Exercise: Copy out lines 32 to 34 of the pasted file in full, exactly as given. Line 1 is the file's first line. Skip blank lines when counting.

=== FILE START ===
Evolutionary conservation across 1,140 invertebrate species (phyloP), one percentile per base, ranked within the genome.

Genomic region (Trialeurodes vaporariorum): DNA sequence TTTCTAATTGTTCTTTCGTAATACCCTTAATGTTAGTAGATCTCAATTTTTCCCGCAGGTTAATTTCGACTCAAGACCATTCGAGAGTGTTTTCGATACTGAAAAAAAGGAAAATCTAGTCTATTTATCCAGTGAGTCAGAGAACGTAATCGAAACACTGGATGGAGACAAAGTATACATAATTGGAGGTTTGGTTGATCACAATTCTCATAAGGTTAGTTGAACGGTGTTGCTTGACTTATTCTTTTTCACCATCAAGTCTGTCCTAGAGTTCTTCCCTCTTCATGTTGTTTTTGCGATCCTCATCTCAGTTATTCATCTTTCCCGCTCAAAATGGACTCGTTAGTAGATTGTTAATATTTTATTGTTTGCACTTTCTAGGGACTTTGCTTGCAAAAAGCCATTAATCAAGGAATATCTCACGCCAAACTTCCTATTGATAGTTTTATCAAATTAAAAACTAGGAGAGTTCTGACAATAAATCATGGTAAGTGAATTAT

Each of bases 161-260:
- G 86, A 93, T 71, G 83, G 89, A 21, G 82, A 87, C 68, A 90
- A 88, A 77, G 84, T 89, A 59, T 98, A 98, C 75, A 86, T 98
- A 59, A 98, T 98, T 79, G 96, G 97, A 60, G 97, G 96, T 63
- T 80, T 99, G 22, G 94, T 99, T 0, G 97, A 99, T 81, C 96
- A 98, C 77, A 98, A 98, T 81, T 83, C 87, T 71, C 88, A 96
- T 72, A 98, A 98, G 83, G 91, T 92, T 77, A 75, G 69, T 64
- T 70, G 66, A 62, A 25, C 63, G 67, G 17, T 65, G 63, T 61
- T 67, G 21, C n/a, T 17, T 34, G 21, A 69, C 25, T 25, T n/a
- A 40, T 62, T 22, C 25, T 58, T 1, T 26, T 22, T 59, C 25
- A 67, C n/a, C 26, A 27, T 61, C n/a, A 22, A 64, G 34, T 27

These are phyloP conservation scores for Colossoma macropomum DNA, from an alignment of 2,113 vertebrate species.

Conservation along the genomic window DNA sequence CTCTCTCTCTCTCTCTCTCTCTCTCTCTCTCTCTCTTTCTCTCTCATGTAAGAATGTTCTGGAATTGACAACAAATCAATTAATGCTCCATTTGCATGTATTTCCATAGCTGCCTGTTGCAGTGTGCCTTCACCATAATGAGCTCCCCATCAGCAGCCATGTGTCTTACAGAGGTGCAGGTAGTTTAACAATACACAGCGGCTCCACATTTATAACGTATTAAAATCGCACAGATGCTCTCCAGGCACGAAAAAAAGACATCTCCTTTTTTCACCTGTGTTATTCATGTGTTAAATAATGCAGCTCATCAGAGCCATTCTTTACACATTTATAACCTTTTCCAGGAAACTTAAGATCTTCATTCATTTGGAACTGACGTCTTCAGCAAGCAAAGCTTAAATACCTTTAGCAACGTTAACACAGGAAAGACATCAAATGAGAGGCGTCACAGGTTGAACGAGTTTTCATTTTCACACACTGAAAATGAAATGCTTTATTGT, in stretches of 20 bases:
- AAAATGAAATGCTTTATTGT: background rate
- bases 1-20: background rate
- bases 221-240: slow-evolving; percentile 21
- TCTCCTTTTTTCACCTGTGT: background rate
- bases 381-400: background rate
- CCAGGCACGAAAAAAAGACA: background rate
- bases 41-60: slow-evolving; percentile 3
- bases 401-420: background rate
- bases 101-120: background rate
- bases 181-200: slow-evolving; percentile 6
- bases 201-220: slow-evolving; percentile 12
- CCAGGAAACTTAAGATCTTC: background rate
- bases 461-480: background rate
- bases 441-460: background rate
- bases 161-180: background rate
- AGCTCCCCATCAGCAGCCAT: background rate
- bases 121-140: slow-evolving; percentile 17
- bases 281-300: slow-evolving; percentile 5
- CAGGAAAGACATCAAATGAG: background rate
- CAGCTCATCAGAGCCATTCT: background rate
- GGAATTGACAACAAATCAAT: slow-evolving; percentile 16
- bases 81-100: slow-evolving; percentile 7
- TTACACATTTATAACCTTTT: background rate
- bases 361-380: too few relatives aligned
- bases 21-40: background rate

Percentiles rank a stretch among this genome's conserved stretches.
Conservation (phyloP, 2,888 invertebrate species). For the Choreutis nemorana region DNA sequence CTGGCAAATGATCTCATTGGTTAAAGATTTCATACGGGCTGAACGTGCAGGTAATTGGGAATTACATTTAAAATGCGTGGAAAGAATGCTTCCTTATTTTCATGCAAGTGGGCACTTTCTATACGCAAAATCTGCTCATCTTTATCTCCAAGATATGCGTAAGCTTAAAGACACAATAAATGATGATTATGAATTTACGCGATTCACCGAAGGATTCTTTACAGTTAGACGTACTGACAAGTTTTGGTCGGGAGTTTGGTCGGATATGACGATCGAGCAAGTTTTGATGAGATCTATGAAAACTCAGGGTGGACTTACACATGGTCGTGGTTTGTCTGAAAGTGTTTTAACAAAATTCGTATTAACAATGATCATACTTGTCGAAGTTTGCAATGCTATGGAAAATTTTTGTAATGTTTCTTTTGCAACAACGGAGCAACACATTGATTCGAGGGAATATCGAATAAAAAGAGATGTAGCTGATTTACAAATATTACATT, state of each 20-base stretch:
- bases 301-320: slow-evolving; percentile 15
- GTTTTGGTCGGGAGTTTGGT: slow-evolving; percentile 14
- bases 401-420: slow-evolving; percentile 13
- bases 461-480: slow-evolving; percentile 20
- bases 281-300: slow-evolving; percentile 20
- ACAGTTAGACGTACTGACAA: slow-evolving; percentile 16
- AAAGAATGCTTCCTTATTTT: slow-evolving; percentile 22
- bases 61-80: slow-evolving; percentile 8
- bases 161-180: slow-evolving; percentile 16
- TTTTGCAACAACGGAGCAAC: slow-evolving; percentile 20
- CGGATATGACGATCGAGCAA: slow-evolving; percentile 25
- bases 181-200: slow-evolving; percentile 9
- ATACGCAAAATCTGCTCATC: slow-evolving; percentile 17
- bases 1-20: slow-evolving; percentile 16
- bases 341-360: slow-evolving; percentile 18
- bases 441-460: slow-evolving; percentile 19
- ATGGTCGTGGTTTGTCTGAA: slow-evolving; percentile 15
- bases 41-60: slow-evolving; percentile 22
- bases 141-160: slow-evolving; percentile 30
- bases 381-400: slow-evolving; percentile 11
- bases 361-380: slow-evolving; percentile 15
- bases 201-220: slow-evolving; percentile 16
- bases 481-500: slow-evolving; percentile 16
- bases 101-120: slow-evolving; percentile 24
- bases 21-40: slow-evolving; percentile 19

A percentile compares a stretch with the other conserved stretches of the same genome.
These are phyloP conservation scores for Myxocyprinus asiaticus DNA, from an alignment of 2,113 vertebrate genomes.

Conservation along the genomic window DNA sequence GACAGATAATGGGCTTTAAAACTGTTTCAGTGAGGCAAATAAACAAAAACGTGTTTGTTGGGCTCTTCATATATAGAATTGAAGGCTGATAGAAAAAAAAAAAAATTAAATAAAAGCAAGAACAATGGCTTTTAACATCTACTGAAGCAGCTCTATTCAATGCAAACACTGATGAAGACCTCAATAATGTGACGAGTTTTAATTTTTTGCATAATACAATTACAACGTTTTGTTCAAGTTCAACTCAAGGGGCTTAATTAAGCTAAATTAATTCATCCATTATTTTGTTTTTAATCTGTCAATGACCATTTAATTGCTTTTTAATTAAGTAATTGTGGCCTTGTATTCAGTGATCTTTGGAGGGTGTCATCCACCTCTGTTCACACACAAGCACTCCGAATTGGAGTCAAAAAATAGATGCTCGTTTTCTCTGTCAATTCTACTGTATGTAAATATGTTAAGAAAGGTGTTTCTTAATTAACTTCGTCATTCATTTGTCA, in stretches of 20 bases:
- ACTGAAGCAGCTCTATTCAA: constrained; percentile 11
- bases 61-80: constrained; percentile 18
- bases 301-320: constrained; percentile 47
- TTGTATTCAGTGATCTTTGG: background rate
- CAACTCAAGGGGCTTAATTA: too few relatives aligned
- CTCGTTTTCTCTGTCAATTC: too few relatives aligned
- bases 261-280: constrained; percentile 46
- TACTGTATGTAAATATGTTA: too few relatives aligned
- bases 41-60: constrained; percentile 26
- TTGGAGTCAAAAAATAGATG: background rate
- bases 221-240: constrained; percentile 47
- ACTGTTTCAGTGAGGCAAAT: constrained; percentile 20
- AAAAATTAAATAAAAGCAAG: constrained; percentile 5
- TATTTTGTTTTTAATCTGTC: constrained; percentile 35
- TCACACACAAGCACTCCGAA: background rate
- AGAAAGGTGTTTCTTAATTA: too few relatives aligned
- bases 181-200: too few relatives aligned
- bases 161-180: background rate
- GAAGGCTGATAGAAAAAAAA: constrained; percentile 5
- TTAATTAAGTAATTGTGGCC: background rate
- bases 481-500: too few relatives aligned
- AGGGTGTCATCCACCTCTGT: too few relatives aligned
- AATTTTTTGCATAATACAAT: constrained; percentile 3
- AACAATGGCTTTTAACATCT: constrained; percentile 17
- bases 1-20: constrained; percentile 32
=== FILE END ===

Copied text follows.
- bases 121-140: slow-evolving; percentile 17
- bases 281-300: slow-evolving; percentile 5
- CAGGAAAGACATCAAATGAG: background rate